The increasing cry for lower health care costs usually includes an emphasis on wider use of generic drugs, but some data from the FDA suggests it will take longer for US payers and consumers to reap the benefits because approval times are lagging - creating a large backlog of Abbreviated New Drug Applications.
The median NDA approval time by the agency's Office of Generic Drugs rose about five months – to 26.70 months – in fiscal year 2009 compared with 21.65 months in fiscal year 2008. Yet the number of ANDA's received is remaining fairly steady - 766 in fiscal year 2005, 880 in fiscal year 2007 and 859 in fiscal year 2009.
As a result, a backlog is festering - from 891 in fiscal year 2005 to 1,912 in fiscal year 2010, according to OGD data presented at the recent Generic Pharmaceutical Association meeting, the FDA Law Blog writes.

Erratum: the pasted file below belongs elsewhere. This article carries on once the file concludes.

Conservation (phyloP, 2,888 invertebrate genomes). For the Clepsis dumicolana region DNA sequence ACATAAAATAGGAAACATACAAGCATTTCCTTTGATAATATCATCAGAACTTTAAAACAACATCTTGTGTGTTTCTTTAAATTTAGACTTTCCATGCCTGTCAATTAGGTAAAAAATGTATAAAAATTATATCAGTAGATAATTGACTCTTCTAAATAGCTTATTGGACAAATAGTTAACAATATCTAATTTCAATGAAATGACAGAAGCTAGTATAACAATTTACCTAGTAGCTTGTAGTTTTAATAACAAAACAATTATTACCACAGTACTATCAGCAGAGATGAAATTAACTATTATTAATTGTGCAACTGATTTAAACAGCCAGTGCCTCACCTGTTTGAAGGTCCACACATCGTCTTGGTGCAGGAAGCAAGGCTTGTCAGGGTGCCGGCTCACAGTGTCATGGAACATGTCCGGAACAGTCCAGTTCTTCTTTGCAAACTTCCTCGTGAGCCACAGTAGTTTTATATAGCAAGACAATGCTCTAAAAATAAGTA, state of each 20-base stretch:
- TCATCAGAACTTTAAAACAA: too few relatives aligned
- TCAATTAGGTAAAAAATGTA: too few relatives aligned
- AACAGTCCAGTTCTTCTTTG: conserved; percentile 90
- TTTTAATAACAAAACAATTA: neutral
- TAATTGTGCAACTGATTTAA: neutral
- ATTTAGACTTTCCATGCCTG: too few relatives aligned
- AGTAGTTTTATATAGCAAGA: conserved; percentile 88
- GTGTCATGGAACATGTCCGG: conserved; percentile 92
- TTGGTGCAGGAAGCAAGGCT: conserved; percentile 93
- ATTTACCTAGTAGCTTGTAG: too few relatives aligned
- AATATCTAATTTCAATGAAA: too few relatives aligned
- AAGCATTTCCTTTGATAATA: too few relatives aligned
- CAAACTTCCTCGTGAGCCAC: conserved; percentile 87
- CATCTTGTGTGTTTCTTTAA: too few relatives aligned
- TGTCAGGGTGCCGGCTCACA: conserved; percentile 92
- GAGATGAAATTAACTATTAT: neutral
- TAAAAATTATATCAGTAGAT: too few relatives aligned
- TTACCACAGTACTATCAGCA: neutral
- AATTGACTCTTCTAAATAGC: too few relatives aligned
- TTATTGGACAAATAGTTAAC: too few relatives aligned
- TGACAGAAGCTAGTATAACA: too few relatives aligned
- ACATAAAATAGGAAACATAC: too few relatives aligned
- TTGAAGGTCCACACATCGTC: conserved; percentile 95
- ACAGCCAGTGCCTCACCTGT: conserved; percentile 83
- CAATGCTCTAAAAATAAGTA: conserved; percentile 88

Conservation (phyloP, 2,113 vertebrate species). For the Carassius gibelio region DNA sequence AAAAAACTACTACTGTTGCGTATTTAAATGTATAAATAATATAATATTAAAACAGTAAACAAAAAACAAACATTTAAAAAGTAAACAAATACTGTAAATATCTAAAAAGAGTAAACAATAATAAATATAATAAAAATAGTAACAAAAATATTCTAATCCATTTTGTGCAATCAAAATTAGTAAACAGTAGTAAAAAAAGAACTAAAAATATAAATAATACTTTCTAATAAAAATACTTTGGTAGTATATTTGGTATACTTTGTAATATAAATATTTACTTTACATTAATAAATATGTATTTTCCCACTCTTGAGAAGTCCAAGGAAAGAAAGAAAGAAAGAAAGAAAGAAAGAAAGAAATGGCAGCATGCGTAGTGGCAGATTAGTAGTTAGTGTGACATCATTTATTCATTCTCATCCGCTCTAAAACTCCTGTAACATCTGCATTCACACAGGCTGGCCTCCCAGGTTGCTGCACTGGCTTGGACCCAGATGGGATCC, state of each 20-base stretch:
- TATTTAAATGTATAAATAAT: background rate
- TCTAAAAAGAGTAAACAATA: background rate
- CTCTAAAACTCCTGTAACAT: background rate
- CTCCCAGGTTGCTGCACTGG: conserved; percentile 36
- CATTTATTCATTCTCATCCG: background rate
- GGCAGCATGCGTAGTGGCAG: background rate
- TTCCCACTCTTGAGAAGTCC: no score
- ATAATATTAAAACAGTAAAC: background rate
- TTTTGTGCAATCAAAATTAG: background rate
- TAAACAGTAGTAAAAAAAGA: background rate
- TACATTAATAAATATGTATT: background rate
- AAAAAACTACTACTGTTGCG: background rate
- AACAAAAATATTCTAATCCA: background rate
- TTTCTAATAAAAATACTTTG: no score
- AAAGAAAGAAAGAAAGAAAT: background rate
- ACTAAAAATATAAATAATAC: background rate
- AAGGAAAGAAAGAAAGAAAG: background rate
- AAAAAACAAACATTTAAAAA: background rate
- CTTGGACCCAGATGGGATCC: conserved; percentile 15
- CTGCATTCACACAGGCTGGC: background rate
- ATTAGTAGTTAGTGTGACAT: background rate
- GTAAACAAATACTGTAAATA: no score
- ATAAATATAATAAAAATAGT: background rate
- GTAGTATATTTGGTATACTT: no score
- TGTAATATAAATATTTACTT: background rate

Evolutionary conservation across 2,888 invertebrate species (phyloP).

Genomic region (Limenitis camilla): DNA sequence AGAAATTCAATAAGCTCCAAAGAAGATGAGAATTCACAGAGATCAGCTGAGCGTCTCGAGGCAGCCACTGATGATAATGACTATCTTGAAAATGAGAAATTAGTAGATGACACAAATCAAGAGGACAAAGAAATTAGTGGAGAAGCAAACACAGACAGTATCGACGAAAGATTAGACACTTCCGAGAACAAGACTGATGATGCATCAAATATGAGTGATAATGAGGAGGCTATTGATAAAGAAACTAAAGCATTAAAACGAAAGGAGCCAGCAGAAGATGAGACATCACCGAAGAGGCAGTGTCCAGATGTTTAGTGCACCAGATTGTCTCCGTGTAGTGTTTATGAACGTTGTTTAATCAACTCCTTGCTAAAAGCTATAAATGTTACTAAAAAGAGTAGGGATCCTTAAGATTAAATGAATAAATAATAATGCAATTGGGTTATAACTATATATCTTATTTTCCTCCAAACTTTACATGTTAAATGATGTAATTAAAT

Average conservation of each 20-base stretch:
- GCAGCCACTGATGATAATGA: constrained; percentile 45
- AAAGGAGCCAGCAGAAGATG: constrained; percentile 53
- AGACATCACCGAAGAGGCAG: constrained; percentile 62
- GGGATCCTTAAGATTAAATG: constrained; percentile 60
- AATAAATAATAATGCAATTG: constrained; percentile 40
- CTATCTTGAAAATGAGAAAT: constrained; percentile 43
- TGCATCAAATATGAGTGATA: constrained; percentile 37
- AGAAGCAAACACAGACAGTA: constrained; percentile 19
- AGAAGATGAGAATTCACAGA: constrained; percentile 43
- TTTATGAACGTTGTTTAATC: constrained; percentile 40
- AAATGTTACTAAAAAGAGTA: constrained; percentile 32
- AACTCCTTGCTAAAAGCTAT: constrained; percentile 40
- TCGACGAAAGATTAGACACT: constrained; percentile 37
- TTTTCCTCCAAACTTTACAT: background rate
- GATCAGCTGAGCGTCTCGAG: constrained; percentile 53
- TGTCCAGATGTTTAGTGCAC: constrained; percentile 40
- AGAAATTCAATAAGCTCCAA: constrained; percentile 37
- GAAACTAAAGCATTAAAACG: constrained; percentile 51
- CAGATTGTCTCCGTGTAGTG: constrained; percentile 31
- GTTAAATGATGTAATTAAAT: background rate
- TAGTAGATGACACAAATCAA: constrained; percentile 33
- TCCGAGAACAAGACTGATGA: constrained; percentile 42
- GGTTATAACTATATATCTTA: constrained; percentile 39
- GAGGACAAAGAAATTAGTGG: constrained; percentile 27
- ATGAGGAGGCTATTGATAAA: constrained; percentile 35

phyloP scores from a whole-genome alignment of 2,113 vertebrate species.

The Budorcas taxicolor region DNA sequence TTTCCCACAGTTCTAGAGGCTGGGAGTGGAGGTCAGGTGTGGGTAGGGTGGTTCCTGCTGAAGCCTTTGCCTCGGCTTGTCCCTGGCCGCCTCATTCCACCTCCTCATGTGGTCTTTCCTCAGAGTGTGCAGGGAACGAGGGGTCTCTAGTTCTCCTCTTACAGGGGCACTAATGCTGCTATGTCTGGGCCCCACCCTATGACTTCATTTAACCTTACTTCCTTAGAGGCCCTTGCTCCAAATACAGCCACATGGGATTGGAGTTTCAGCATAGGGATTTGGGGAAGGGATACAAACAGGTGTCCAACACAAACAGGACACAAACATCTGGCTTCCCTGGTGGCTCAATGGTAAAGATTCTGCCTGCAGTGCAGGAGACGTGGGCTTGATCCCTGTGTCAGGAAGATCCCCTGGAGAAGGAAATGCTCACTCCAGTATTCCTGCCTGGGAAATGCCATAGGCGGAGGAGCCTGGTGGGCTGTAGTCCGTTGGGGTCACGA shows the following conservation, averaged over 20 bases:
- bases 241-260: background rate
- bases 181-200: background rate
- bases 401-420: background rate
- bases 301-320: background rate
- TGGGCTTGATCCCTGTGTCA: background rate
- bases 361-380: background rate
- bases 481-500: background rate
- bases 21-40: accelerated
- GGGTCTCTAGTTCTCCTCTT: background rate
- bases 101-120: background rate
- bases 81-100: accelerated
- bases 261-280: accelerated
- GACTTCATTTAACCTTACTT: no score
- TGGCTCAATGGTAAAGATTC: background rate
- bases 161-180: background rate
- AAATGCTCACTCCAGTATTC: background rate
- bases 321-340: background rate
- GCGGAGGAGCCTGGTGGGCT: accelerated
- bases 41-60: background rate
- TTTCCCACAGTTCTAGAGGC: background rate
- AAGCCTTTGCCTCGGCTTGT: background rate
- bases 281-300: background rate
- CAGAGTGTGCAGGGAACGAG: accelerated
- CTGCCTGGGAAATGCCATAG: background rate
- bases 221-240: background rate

In a speech, FDA commish Margaret Hamburg laments the fact that "the unprecedented spike in generics applications has simply outstripped our capacity to properly review." She goes on to press the case for generic drug makers to pay user fees, something brand-name drug makers do. The proposed White House budget request calls for about $38 million in fees from companies, and the FDA estimates mean times would be cut in half (see this). And the generic trade group, as the FDA Law Blog notes, appears willing to negotiate fees (see this). What do you think?
Should generic drug makers pay user fees, too?
- Yes (90%, 175 Votes)
- No (10%, 20 Votes)
Total Voters: 195
Hat tip to the FDA Law blog